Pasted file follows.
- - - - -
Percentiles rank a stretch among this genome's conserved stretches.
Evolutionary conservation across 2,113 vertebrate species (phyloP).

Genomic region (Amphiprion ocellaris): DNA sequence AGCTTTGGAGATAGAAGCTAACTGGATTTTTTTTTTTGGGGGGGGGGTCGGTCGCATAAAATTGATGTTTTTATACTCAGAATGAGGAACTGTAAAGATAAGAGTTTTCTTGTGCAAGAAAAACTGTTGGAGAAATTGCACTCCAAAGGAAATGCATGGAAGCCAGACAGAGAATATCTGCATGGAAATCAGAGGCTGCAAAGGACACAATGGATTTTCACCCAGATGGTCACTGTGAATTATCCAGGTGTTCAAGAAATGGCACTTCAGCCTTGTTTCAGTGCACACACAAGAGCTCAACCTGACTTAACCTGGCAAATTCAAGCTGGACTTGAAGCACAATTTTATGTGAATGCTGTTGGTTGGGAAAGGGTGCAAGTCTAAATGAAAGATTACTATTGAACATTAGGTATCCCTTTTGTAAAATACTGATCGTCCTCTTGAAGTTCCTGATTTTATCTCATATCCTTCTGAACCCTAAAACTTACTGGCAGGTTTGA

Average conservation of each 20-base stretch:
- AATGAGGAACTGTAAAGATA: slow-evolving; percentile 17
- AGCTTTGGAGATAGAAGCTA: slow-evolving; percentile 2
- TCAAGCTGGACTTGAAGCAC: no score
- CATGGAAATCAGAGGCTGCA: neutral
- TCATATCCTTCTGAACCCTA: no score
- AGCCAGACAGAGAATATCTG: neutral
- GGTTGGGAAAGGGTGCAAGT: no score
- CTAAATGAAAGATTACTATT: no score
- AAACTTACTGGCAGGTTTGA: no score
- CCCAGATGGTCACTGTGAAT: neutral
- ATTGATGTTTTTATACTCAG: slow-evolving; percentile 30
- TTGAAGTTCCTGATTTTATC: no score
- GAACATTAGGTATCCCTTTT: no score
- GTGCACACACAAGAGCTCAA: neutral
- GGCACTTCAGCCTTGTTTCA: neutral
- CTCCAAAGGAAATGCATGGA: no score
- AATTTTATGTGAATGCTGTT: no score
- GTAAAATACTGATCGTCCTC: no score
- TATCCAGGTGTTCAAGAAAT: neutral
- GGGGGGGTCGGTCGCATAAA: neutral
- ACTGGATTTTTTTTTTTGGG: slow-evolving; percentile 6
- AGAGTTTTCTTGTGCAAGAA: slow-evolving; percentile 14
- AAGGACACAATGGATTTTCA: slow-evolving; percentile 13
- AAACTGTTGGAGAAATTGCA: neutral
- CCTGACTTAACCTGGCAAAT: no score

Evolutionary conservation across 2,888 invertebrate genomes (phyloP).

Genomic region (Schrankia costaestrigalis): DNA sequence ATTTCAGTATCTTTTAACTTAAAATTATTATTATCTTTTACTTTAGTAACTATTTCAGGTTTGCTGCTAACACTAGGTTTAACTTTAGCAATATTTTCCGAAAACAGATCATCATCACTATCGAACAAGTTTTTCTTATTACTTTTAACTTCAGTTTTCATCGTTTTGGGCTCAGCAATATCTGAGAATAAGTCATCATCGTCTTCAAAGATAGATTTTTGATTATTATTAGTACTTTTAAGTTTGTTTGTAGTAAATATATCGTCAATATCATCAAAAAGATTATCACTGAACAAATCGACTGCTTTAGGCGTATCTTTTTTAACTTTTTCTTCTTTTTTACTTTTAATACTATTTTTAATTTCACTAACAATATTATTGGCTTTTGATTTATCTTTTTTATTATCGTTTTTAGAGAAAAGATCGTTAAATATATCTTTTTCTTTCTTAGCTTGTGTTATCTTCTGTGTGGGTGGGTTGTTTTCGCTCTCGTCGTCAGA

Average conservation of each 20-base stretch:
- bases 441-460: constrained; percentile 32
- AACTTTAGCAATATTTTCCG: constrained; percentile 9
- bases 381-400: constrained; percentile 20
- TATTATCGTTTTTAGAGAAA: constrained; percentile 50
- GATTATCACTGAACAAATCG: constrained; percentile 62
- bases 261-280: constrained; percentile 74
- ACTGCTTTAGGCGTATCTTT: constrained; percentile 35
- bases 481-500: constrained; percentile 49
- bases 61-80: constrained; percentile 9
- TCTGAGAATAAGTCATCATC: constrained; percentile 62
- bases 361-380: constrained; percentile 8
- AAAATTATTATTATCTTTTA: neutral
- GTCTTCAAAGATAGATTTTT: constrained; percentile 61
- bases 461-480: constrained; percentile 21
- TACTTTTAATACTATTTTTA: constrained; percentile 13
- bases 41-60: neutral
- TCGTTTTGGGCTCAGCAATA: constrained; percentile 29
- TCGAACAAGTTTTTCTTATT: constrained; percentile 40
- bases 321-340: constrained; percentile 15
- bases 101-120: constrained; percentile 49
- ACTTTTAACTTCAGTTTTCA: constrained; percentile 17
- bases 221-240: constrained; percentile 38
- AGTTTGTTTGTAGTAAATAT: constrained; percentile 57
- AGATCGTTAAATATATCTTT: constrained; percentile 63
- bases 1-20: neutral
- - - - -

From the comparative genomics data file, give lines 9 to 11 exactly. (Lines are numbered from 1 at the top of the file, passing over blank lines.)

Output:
- TCATATCCTTCTGAACCCTA: no score
- AGCCAGACAGAGAATATCTG: neutral
- GGTTGGGAAAGGGTGCAAGT: no score